Two members — Sen. J.P. Morrell and Sen. Karen Peterson, both New Orleans Democrats  — voted against the bill.

“A Kevlar backpack is not a Captain America shield,” Morrell said. “You are not going to run out there blocking bullets with a good outcome.”

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Sunday, April 8, 2018

Chickening out on criminal justice reform

Posted By on Sun, Apr 8, 2018 at 11:48 AM

CREATIVE COMMONS/NEIL CONWAY
  • CREATIVE COMMONS/NEIL CONWAY

Criminal justice reform was among the few bright spots in last year’s dispiriting legislative session. Lawmakers adopted far-reaching laws that traded “tough on crime” grandstanding for “smart on crime” policies that have been proven to work.

The Justice Reinvestment Task Force, a nonpartisan coalition of conservatives, liberals, clergy, judges, law enforcement, business people and civic leaders, spent a year developing legislation that streamlined Louisiana’s hodgepodge sentencing laws. The reforms were enacted with broad bipartisan support.

Many leading Republicans supported — and still support — criminal justice reform. A handful of ambitious demagogues are now attacking it with lies and scare tactics, not because they care about public safety (the reforms actually promote public safety) but because they hope to grab cheap headlines and run for another office. U.S. Sen. John Neely Kennedy, who can’t seem to stop running for something, is the most glaring (and shameless) example.

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Wednesday, April 4, 2018

Louisiana House committee rejects comprehensive sex ed

Posted By on Wed, Apr 4, 2018 at 6:05 PM

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Louisiana has one of the highest rates of sexually transmitted infections among people age 15-24. The state also has the seventh highest rate of teen pregnancies. Public health advocates and officials have pointed to a gap between the state's lack of comprehensive sex education and disproportionately high rates of STDs and unplanned pregnancies among school-aged young people.

But repeated attempts to change state laws to incorporate those programs — or at least anonymously ask young people if they've engaged in the kinds of behavior that would produce those kinds of statistics — have failed.

On April 4, after pushback from conservative Christian lobbying groups, a pair of bills to support comprehensive sex ed died in the state House Committee on Education.

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Tuesday, April 3, 2018

Kids, don't throw away those fake IDs; proposal to let 19- and 20-year-olds drink in Louisiana has been spiked

Posted By and on Tue, Apr 3, 2018 at 5:20 PM

State Rep. Eric LaFleur's bill that would allow 19- and 20-year-olds to drink after completing an alcohol education course was withdrawn today. - PHOTO BY SARAH GAMARD
  • PHOTO BY SARAH GAMARD
  • State Rep. Eric LaFleur's bill that would allow 19- and 20-year-olds to drink after completing an alcohol education course was withdrawn today.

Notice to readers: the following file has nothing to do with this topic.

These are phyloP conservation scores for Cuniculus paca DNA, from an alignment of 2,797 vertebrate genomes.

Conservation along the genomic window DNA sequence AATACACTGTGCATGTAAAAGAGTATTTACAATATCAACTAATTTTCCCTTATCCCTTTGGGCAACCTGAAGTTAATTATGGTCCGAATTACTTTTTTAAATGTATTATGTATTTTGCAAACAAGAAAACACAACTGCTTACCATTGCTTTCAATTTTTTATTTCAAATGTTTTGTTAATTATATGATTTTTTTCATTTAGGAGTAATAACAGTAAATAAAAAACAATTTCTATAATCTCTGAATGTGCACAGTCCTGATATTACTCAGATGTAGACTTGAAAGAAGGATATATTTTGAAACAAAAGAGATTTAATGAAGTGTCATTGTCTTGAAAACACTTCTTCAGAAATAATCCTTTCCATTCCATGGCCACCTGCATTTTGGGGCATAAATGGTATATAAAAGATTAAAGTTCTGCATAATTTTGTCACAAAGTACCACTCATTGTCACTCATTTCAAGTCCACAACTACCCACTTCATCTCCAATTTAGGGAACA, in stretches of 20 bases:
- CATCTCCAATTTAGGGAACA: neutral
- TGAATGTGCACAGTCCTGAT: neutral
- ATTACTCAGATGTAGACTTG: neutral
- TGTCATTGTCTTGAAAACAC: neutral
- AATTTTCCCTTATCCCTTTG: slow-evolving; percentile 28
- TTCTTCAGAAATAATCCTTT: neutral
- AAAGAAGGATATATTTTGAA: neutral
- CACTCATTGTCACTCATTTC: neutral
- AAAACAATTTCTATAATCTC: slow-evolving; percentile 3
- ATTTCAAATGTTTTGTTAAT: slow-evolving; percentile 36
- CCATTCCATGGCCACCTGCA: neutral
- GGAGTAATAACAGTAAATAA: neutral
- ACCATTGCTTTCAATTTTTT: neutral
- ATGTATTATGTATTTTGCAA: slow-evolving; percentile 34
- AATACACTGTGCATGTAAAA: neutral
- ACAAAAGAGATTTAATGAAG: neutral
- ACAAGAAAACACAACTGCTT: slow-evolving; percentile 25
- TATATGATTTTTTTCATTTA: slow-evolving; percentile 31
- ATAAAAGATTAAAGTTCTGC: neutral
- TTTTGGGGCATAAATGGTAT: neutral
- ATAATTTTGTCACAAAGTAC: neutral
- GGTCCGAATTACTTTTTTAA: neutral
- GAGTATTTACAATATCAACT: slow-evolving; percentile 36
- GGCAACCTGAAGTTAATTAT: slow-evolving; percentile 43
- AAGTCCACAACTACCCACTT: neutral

Sen. Eric LaFleur on Tuesday withdrew one of the most talked-about bills of the legislative session — his proposal to allow 19- and 20-year-olds to drink legally — amid fears that the state could lose federal highway funds.

LaFleur, D-Ville Platte, said he thought his bill, which would have required parental consent and alcohol education courses, would have led to more responsible drinking.

But state officials and other lawmakers said the state risked losing up to $600 million in highway construction funds under federal laws meant to encourage safer driving.

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Louisiana Senate committee backs proposal to raise age for assault weapon purchases

Posted By on Tue, Apr 3, 2018 at 1:40 PM

Students participating in the New Orleans March for Our Lives on March 24. - PHOTO BY ALEX WOODWARD
  • PHOTO BY ALEX WOODWARD
  • Students participating in the New Orleans March for Our Lives on March 24.

A bill to raise the age for purchasing assault weapons in Louisiana narrowly passed a state Senate committee April 3, after debate among legislators, gun rights advocates, teachers, students and law enforcement officials including New Orleans Police Department Superintendent Michael Harrison. It now heads to the full state Senate.

House Bill 274 would prevent people from under age 21 from purchasing so-called assault weapons, including guns with high-capacity magazines. It also would raise the penalties for unlawful sale to minors from $300 to $1,000.

Harrison argued the bill — introduced by state Sen. Troy Carter, D-New Orleans — could decrease the number of so-called assault weapons used to commit mass shootings. Among the hundreds of murders and shootings in New Orleans since his became chief, Harrison said there hasn't been a single instance of someone using an assault weapon to defend themselves — but "a large percentage" of those shootings were committed by a person firing an assault weapon.

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Monday, April 2, 2018

Louisiana House unanimously supports making hazing a felony

Posted By on Mon, Apr 2, 2018 at 8:11 PM

Stephen and Rae Ann Gruver, left, whose son died last fall from hazing, were in the House as it voted Monday on a bill by Rep. Nancy Landry, right, to make hazing a felony. - PHOTO BY ASHLEY WOLF
  • PHOTO BY ASHLEY WOLF
  • Stephen and Rae Ann Gruver, left, whose son died last fall from hazing, were in the House as it voted Monday on a bill by Rep. Nancy Landry, right, to make hazing a felony.

Louisiana House lawmakers on April 2 unanimously supported a bill that would make hazing a felony.

The “Max Gruver Act,” named after the 18-year-old LSU fraternity pledge who died from alcohol consumption at a fraternity event last fall, would upgrade hazing from a misdemeanor to try to stop the worst abuses.

“This bill will deter, punish, and raise awareness, and that’s what we have criminal statutes for,” bill sponsor Rep. Nancy Landry, R-Lafayette, said.

The anti-hazing bill passed with a House vote of 87-0. The bill now heads to the Senate for consideration.